Tuesday, September 22, 2020
Miles from the Mainstream
D. R. ZUKERMAN, proprietor

The Authentic Spirit of America
in Action

August 5, 2020 --

Incident No. 1:

At about 4 p.m., the afternoon of Wednesday, July 8, LPR was caught in a torrential downpour in The Bronx, near the driveway to an apartment building garage. There was a tree near the driveway and LPR stood under the tree try to get some shelter from the storm.  Just then a car backed into the driveway and stopped.  A woman got out of the car, in the rain, went to the rear of the car and opened the trunk.

LPR felt sorry that the woman needed to get an item out of the trunk in the downpour..  LPR thought that the woman was going to return to her car and back into the garage, getting soaked in the meantime.  But the woman did not return to her car; she  headed to LPR, carrying an umbrella, which she handed to LPR.

How am I going to get this back to you, LPR asked.  Don't worry about that;  one of the ribs is broken, anyway, she answered.  I just didn't want you to get drenched.  Only then did she return to her car and backed into the garage.

Incident No. 2:

LPR's first outing to Rockaway Beach was on Thursday, July 9. To get to Rockaway, LPR decided to take the No. 7 bus to the A train at 207th Street, then take the train to Broad Channel and change to the shuttle to get to the beach. Getting off the bus, LPR bought a Times and Post, at a candy store at the steps to the subway, and continued on his way.  Only after the train began to move, LPR realized that he left his sunglasses in the candy store. 

There was nothing he could do but continue on his trip and hope that the sunglasses would still be in the store on his return.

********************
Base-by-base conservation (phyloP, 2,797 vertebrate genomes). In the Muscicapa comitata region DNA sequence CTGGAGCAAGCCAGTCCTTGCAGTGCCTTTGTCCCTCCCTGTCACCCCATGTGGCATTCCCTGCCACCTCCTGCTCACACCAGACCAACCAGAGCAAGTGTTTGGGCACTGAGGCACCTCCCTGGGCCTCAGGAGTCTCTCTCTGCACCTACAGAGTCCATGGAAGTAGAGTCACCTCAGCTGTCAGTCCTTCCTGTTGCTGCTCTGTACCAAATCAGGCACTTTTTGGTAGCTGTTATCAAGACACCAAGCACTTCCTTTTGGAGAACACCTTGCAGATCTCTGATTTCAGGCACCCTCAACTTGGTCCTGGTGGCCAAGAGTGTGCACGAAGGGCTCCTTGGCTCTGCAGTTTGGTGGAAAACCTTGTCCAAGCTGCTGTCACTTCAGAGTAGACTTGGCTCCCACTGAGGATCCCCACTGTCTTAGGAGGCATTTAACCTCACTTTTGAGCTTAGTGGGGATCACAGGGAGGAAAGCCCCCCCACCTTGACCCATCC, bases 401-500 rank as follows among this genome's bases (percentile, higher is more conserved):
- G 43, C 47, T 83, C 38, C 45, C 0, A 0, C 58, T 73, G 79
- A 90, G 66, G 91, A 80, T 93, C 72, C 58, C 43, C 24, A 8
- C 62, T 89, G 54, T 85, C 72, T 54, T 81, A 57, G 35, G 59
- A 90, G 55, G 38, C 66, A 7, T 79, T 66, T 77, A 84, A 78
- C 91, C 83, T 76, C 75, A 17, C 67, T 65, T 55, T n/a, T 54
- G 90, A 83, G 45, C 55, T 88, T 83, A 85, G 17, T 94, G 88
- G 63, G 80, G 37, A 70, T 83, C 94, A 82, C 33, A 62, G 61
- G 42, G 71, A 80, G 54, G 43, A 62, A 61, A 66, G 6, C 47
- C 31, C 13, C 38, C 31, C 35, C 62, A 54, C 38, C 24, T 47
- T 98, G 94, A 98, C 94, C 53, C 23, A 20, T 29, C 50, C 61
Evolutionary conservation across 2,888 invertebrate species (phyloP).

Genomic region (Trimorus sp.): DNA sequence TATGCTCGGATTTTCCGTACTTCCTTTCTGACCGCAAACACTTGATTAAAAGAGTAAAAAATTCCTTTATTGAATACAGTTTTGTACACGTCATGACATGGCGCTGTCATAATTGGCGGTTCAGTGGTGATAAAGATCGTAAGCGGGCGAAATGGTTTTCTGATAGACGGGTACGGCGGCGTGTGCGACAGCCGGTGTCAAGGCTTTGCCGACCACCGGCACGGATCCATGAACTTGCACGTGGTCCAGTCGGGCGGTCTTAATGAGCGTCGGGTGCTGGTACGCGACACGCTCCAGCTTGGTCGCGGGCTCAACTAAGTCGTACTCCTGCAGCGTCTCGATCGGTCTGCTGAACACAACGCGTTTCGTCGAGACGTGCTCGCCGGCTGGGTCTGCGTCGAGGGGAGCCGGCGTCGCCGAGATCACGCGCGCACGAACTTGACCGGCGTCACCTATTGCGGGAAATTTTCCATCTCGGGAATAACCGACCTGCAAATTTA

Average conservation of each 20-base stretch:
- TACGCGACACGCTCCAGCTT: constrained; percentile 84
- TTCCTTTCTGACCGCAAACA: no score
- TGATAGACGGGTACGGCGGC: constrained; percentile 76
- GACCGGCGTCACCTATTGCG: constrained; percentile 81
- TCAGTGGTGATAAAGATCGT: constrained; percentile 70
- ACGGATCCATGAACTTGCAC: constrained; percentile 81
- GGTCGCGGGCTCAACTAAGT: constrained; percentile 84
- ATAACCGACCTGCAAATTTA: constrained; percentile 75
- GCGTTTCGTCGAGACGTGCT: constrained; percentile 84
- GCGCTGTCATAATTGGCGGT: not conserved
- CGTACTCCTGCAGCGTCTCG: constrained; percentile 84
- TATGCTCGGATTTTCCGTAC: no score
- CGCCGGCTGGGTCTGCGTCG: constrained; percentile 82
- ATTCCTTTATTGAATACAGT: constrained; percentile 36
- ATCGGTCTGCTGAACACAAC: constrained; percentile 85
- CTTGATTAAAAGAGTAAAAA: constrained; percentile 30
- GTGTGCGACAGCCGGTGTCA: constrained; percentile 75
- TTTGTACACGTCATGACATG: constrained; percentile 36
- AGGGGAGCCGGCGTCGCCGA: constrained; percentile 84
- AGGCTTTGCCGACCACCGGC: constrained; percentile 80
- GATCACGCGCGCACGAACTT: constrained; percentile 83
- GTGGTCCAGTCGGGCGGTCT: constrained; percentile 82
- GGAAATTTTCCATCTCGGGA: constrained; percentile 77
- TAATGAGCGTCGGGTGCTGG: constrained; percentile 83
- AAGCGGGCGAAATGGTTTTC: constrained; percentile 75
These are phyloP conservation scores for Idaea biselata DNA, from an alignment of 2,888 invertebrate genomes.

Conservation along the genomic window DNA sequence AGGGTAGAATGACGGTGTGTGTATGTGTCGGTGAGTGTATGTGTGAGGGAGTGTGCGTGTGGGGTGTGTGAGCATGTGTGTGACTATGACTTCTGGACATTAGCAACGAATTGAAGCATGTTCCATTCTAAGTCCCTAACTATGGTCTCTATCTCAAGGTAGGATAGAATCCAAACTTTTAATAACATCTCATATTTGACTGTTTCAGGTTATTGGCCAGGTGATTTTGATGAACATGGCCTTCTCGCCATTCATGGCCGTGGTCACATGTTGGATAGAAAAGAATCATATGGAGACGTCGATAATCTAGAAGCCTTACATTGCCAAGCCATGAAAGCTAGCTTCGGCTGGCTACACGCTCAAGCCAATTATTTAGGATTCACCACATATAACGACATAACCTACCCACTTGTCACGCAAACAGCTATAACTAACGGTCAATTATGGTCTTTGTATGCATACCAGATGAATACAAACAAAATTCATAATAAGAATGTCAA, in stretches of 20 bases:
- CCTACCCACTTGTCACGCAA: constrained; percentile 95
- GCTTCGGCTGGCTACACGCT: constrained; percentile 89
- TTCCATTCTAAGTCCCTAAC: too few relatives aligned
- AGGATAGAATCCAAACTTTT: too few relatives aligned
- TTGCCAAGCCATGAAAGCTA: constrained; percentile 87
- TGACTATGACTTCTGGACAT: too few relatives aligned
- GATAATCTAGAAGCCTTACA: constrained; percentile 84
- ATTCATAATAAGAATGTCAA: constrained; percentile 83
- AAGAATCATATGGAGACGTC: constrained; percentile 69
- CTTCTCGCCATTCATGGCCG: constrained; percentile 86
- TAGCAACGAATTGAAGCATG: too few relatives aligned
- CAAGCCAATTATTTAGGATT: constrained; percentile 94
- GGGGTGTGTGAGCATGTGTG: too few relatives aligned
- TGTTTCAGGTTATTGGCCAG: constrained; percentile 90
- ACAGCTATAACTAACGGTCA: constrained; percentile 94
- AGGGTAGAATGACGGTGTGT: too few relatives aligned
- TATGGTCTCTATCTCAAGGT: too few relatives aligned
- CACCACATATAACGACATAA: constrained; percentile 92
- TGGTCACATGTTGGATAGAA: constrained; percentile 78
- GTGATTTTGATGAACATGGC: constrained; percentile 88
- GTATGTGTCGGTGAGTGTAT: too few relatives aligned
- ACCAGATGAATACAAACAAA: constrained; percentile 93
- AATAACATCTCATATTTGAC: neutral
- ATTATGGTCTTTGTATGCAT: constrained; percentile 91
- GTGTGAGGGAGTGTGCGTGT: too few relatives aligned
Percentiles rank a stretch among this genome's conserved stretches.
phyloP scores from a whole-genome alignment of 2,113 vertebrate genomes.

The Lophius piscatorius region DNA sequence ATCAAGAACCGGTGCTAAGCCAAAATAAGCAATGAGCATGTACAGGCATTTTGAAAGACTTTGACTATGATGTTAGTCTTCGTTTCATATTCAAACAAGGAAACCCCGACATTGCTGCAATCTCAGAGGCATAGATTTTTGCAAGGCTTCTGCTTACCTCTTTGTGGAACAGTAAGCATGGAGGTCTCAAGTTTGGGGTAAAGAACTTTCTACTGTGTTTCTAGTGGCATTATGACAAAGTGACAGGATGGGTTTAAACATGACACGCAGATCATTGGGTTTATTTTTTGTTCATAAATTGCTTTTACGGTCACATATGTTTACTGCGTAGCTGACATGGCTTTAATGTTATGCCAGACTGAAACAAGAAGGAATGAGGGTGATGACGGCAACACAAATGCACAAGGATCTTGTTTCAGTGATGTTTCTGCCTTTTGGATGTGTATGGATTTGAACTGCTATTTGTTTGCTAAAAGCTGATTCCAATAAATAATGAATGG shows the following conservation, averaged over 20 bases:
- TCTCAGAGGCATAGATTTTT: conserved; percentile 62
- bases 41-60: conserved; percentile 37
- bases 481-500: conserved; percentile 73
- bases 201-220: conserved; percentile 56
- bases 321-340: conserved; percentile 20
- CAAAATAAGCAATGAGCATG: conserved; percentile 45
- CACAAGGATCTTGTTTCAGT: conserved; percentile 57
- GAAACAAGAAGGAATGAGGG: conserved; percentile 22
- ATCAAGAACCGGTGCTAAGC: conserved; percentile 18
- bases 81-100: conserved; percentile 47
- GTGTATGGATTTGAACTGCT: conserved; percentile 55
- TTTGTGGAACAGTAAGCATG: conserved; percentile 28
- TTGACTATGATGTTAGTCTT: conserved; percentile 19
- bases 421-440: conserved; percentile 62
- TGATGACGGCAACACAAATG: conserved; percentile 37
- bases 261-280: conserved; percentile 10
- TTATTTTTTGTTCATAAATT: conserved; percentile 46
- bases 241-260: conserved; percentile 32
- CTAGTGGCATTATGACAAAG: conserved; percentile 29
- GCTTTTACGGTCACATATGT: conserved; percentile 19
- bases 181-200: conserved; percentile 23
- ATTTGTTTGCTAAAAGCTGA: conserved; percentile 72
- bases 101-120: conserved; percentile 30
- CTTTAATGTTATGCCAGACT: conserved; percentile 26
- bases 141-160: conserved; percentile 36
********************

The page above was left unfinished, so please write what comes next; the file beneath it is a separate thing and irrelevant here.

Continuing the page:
As the train took more than one hour to get to Rockaway and  LPR stayed at the beach for a few hours and then took more than another hour to get back to the candy store, LPR was not confident he would find his sunglasses on his return. 

As it happened, the person running the store on LPR's return was not the person in the store when LPR bought the newspapers.  Not too confident, LPR asked this replacement shopkeeper if by any chance a pair of sunglasses was found in the store.   The shopkeeper looked at LPR as if he had no idea what LPR was referring to.  But then, from behind the counter, he turned to his left, reached over, picked up[ an item, and, showing it to LPR, asked, You mean these. Yes, LPR answered immediately, thank you!.  As the shopkeeper handed the sunglasses to LPR, LPR offered several dollar bills as thank you.  Don't worry, the shopkeeper, said, rejecting the money.

Once again, LPR said thank you, left the shop, and thought that he will thank the two shopkeepers by coming back to make purchases whenever he can.   

Just imagine, a customer must have handed the sunglasses to the first shopkeeper (rather than keep the sunglasses for himself), then that shopkeeper must have told his replacement to give the sunglasses back, if the owner returns to claim them, which happened some six hours or more, later.

LPR offers these incidents as expressions of the authentic -- readiness to help others -- spirit of America.